Among Russia, Middle East–North Africa, China and North Korea watchers, there’s a recurrent debate – one responsible for snide comments at conferences, heated social media arguments and even, from what I’ve witnessed, physical altercations. It revolves around one question: Can you be an
Moscow’s muted reaction to Joe Biden’s election victory is unsurprising, and speaks volumes. The Kremlin is likely bracing itself for more confrontation with Washington, as US policy towards Russia hardens.
That’s saying something. Since Russia’s 2014 annexation of Crimea and revelations
In this feature, we identify ten recurring propositions about the rules-based order and show it's evolution through national debate and government policy. Explore how the rules-based order has developed over time and in meaning with experts offering inside commentary along the way
Book review: Patrick Porter, The False Promise of Liberal Order: Nostalgia, Delusion and the Rise of Trump (Polity Press, 2020)
A familiar response to the growing global disorder has been to lament the demise of the liberal or “rules–based” international order and to call for its restoration
If there’s one thing we can be confident about at the moment, it’s that policymakers won’t be turning to international relations (IR) specialists for advice on how to handle a truly global problem. Most of us are accustomed to being studiously ignored, but it’s still a bit deflating.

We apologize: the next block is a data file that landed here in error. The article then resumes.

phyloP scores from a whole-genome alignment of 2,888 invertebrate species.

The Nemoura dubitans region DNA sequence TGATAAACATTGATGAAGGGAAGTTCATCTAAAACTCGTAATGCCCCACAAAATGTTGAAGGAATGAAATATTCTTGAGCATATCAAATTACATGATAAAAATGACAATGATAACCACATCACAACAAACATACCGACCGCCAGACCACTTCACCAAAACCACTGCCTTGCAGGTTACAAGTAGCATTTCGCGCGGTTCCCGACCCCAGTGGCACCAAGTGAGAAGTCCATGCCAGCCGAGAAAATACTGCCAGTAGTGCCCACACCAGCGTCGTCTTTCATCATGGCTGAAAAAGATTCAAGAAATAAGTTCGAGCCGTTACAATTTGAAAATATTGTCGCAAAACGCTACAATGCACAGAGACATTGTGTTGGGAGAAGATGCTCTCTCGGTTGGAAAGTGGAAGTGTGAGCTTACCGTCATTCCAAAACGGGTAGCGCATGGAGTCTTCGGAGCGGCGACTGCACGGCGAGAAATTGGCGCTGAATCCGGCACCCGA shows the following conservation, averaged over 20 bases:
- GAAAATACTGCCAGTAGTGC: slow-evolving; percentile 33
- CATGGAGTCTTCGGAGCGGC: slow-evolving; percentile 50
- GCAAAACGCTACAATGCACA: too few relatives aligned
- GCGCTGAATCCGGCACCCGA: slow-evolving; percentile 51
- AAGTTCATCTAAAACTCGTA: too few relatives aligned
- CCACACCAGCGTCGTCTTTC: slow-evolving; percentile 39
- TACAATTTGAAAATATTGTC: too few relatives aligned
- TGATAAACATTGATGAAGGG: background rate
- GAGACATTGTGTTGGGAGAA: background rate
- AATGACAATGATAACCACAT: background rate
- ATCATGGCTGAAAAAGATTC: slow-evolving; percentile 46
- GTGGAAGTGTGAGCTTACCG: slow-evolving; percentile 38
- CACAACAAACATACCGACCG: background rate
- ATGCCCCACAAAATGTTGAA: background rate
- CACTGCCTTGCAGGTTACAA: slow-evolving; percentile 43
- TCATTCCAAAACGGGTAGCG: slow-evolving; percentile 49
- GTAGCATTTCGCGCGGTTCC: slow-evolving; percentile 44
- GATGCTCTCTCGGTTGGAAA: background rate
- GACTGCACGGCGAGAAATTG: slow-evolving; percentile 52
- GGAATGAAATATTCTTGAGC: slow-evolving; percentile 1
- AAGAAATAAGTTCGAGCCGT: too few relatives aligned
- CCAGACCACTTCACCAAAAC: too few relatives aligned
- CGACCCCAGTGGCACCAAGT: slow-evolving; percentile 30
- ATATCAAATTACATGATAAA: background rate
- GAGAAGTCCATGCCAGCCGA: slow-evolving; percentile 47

So Mr Hockey goes to Washington. The former treasurer will take up his post at the Australian chancery on Massachusetts Avenue early in the new year.
Hockey's appointment, percolating through Canberra circles for months now, has drawn fire from several quarters. Conservative columnist Janet
Malcolm Turnbull's visit to Jakarta this week did not signal any drastic changes for the direction of the Australia-Indonesia relationship, but it did leave relations considerably warmer than before. So warm, in fact, that both the prime minister and his Indonesian counterpart were forced to remove
Egyptian President Abdel Fattah el-Sisi and British Prime Minister David Cameron last week (Photo:Getty Images)
A week after the crash of a Russian airliner carrying 224 passengers in the Sinai desert its official cause is yet to be established. Evidence is increasingly pointing to foul play or
Later today, Indonesian President Joko Widodo will become only the latest Asian leader to arrive at the White House for consultations with President Barack Obama. But Obama’s talks with Jokowi, as the president of the world's third largest democracy is known, will be quite different from his